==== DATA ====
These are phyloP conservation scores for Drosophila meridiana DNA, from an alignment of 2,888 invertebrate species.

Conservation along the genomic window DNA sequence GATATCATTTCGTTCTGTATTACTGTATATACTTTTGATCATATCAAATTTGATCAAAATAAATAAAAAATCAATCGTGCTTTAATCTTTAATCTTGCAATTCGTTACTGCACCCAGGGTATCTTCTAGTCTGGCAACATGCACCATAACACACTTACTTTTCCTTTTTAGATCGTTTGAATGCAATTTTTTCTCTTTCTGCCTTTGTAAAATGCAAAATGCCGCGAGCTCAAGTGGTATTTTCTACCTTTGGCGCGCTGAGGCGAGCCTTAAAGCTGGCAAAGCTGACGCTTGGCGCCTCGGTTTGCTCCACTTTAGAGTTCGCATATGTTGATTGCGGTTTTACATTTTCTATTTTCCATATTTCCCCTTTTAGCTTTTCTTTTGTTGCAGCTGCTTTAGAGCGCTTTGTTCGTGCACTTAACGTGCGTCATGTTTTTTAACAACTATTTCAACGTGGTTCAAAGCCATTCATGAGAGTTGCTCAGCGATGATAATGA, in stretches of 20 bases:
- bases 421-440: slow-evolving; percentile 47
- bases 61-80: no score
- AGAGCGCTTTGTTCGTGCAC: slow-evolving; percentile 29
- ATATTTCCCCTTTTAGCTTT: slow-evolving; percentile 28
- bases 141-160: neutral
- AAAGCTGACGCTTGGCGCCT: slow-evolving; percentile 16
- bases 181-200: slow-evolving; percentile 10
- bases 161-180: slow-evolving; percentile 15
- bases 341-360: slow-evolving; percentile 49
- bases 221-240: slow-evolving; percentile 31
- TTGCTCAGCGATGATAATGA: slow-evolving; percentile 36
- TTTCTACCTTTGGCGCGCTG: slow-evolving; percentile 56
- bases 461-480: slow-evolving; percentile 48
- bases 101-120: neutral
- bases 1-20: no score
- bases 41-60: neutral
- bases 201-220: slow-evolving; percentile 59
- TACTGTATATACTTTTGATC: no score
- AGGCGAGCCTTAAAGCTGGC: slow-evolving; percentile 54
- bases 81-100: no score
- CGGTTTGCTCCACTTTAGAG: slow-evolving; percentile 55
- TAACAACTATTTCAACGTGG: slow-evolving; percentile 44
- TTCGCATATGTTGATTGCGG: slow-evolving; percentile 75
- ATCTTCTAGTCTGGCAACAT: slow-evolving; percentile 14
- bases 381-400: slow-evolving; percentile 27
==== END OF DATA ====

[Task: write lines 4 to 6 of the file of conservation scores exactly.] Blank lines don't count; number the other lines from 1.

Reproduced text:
- bases 61-80: no score
- AGAGCGCTTTGTTCGTGCAC: slow-evolving; percentile 29
- ATATTTCCCCTTTTAGCTTT: slow-evolving; percentile 28